The results underscored the belief of political observers that the race will come down to a house-by-house fight over friends and neighbors. Campaigns estimate that 20,000 to 25,000 votes could be enough to win a spot in the final.

As evidence of just how fluid the race remains, Smith pointed to the apparently shifting fortunes of candidates during the time his pollsters were doing their work — changes that sometimes tracked positive and negative news coverage. During the first four days of polling, Golar Richie was the choice of 14 percent of respondents; in the second four days, she’d fallen to 5 percent of those polled during that period.

Consalvo fell from 7 percent in the first half of polling to 4 percent during the second half. But Barros surged in the second half, from 3 percent to 9 percent. Ross jumped from 4 percent to 7 percent. And Connolly increased from 12 percent to almost 17 percent.

“The race is so fluid that somebody could go from 4 or 5 percent to maybe coming in second place,” Smith said.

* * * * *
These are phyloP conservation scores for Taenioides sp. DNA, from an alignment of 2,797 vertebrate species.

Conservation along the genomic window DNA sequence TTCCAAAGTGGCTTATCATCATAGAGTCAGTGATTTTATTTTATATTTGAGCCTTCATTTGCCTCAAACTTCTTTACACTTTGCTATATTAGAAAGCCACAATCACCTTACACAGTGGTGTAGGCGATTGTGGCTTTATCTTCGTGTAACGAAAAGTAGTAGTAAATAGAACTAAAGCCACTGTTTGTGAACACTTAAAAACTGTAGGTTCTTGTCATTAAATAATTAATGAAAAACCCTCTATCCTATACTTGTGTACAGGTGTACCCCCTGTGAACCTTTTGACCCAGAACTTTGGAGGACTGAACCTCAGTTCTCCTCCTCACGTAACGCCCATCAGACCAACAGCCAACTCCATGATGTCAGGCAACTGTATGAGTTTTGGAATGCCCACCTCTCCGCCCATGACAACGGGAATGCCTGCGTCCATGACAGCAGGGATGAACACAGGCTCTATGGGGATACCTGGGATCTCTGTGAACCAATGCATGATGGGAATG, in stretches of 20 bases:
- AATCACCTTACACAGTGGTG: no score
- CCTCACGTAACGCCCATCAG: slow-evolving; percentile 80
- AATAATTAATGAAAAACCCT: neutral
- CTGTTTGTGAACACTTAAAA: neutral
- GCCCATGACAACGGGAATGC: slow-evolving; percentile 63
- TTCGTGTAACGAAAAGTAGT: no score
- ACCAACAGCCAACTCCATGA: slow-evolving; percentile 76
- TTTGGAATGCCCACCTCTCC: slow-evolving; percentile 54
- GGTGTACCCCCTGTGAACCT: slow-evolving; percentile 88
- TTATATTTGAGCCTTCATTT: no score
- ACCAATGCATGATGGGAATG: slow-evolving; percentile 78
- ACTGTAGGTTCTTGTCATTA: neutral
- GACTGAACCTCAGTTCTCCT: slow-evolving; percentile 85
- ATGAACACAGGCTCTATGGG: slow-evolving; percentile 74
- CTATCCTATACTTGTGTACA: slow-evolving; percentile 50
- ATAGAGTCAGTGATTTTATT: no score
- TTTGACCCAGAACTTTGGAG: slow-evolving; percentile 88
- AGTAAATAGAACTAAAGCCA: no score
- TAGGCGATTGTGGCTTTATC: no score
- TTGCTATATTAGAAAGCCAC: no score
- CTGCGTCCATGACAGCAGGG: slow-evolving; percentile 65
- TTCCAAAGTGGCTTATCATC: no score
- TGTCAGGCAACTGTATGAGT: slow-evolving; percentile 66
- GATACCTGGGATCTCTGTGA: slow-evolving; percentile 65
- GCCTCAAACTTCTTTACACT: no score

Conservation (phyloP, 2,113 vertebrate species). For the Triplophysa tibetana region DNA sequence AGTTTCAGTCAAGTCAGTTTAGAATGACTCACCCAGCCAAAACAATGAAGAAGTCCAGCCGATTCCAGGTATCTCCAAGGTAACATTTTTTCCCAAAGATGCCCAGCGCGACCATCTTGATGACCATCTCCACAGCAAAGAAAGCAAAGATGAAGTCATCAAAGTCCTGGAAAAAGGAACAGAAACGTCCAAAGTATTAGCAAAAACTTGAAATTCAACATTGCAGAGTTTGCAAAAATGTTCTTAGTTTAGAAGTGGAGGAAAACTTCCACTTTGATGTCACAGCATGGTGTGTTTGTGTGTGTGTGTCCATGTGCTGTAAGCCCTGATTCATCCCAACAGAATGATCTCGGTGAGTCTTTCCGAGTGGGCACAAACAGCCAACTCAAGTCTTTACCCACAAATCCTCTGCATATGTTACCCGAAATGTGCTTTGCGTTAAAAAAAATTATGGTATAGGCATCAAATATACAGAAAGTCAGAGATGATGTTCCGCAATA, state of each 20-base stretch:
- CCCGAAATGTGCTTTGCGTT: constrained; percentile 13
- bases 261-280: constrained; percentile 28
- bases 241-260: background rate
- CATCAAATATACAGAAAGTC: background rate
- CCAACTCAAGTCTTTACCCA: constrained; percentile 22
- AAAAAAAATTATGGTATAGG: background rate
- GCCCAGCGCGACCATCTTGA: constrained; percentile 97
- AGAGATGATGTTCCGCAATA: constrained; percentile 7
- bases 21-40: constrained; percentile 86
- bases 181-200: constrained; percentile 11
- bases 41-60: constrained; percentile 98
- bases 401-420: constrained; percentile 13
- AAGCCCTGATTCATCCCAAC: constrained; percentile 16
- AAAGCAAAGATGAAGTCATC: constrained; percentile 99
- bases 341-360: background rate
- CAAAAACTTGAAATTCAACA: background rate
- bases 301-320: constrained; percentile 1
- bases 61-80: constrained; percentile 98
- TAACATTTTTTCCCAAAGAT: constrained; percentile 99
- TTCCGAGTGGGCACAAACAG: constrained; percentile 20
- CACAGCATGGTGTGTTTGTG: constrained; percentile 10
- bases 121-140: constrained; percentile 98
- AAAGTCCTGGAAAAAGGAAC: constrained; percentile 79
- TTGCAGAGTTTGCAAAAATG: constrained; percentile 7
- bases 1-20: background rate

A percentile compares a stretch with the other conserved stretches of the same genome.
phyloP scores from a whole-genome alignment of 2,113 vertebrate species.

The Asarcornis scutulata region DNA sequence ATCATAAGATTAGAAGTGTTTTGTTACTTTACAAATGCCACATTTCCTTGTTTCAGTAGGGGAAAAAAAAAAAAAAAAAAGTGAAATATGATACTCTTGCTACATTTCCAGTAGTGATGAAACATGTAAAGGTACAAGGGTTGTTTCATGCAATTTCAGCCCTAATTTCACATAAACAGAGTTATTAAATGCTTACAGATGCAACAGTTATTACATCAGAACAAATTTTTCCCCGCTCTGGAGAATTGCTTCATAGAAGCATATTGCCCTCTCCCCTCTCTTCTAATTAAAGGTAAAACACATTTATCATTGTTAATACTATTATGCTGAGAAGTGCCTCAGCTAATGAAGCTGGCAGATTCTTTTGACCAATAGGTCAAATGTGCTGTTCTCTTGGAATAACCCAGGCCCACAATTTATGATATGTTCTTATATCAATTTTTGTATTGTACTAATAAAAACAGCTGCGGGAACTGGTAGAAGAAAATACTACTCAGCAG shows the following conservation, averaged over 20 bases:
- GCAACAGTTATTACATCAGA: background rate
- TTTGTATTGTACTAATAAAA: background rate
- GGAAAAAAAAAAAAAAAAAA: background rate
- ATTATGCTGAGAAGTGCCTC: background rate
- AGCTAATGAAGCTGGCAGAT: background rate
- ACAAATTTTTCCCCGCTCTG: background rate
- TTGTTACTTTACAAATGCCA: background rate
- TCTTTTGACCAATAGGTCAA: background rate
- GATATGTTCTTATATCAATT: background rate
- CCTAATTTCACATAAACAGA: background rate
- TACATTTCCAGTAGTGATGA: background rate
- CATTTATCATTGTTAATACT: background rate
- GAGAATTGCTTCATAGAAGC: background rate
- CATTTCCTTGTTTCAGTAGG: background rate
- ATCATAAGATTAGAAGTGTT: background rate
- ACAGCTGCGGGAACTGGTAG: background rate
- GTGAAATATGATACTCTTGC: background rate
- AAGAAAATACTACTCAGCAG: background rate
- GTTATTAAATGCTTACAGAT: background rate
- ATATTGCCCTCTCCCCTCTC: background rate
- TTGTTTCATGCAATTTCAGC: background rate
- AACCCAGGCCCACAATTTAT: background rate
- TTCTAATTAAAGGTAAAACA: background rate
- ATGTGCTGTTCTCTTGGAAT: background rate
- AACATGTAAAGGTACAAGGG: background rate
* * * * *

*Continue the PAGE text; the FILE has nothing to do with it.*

This wasn’t, the pollster stressed, a sign of a rapid rise or decline as much as it indicates a volatile electorate just getting acquainted with a group of mostly little-known candidates.

The survey found that only one-fourth of likely voters had definitely settled on a candidate. The sheer volume of choices has proven daunting, Smith said, and discouraged voters from engaging in the race. The poll found that Connolly was the most recognizable candidate in the field and yet still was unknown to 32 percent of respondents. Six candidates were so little known that more than half of respondents could not form an opinion.

“It’s hard to get your head around so many candidates,” said Zak Mertz, a 24-year-old educator at New England Wildlife Center who lives in Brighton and remains undecided. “It’s especially hard after having such a well-known mayor in place for so long.”

Mayor Thomas M. Menino has held office for 20 years and dominated the city’s political scene, leaving little room for potential successors to gain notice. Polls have repeatedly found that more than half of Boston’s residents have met Menino personally, a testament to his governing style and penchant for ribbon cuttings.